"After my first Sports Illustrated cover, I felt terrible about myself for a solid month. Every single guy I met was either married or about to be married, and I felt like I was their bachelor present or something. I'm not a toy, I'm a human. I'm not here to be used. I am a grown woman, and you need to figure your s‑‑‑ out."
—supermodel Kate Upton, who in an interview with Elle magazine said that because she's a model she's often treated as something less than human. Some assume that she's dumb, while others objectify her to an alarming degree. Still others believe that there's no way she could be a religious woman. "'Why are you wearing a cross?'" she says she's been told. "'Like you would be religious.'" [usatoday.com, 8/8/13; msn.foxsports.com, 8/8/13]
"Sitting on a bedroom floor crying is something that makes you feel really alone. If someone's singing about that feeling, you feel bonded to that person. That's the only way I can find an explanation for why 55,000 people would come see me sing."
—singer Taylor Swift [Rolling Stone, 8/15/13]
Actor Mark Wahlberg, on big-budget CGI spectacles: "They are spending so much money to pull the wool over the audience's eyes with these effects-driven movies. It's not like Jurassic Park, where you saw something groundbreaking and innovative and said, 'Holy … I gotta see that. Every end-of-the-earth movie kind of feels the same."
Wahlberg, on Justin Bieber: "Justin, are you listening? Don't be so naughty. Be a nice boy, pull your trousers up, make your mom proud and stop smoking weed, you little b‑‑tard."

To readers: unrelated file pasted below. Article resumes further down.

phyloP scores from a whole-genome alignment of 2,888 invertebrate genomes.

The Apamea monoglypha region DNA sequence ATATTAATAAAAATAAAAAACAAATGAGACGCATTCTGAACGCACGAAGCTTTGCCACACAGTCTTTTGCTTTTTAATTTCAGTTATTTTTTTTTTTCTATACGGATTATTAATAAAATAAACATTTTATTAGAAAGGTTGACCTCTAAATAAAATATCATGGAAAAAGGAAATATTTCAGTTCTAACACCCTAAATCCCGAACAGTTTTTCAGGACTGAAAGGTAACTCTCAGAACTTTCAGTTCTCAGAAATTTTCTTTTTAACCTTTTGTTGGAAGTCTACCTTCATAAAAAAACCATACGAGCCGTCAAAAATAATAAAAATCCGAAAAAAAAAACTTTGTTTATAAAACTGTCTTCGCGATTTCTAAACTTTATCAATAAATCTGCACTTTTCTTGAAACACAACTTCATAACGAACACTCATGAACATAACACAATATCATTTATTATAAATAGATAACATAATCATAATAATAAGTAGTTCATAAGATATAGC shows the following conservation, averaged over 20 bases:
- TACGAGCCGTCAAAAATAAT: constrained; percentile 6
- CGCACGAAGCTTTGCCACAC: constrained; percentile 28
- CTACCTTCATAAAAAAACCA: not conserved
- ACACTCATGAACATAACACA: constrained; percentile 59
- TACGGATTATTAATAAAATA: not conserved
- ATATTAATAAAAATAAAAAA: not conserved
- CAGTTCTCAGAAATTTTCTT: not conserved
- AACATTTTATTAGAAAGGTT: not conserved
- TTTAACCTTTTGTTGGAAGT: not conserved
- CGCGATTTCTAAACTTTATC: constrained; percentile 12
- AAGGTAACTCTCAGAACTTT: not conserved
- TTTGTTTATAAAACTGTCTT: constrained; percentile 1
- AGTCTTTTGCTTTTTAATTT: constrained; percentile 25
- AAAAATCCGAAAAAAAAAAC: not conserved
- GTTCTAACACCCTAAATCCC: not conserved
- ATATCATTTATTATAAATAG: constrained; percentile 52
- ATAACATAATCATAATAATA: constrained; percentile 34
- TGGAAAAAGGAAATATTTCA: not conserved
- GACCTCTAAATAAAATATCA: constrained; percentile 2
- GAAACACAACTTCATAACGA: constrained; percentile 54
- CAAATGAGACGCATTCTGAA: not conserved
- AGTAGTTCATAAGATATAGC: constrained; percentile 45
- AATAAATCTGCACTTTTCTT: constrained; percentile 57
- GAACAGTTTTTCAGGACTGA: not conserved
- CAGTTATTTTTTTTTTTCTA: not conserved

Wahlberg, on himself: "I did a lot of things that I regretted and I certainly paid for my mistakes. You have to go and ask for forgiveness and it wasn't until I really started doing good and doing right, by other people as well as myself, that I really started to feel that guilt go away." [latimes.com, 8/7/13; torontosun.com, 8/6/13; huffingtonpost.com, 8/6/13]
The Country Day School summer camp in Largo, Fla., gave teen participants this summer a chance to fight to the "death," just as happens in The Hunger Games. The tournament's 26 participants didn't actually kill one another, of course, but instead "killed" by grabbing a red flag belt from competitors' waists. But in a story about the camp published in the Tampa Bay Times, clinical psychologist Susan Toler noted that even playacting such violent themes could have a desensitizing effect on the way teens perceive violence. "When [children] start thinking and owning and adopting and assuming [those killer] roles, it becomes close to them. The violence becomes less egregious," she said. [nbcnews.com, 8/7/13; wncn.com, 8/11/13 c&e]
According to a new Pew Research study of U.S. Census Bureau data, 36% of all Millennials—some 21.6 million twenty- and thirtysomethings—are still living at home with their parents. That's up from the 32% statistic reported in 2007 when the recession began. "It's not just the poor economy," says Richard Fry, a senior research associate with Pew Research Center. "There indeed may be less stigma among young adults about living at home. Even when the economy fully recovers, the tendency may be to live at home longer." [today.com, 8/2/13 stats]
Cadillac, Smart and Tesla automakers have already ditched the increasingly "archaic" CD player from their dashboards, and other car companies will soon be following suit. [usatoday.com, 8/4/13]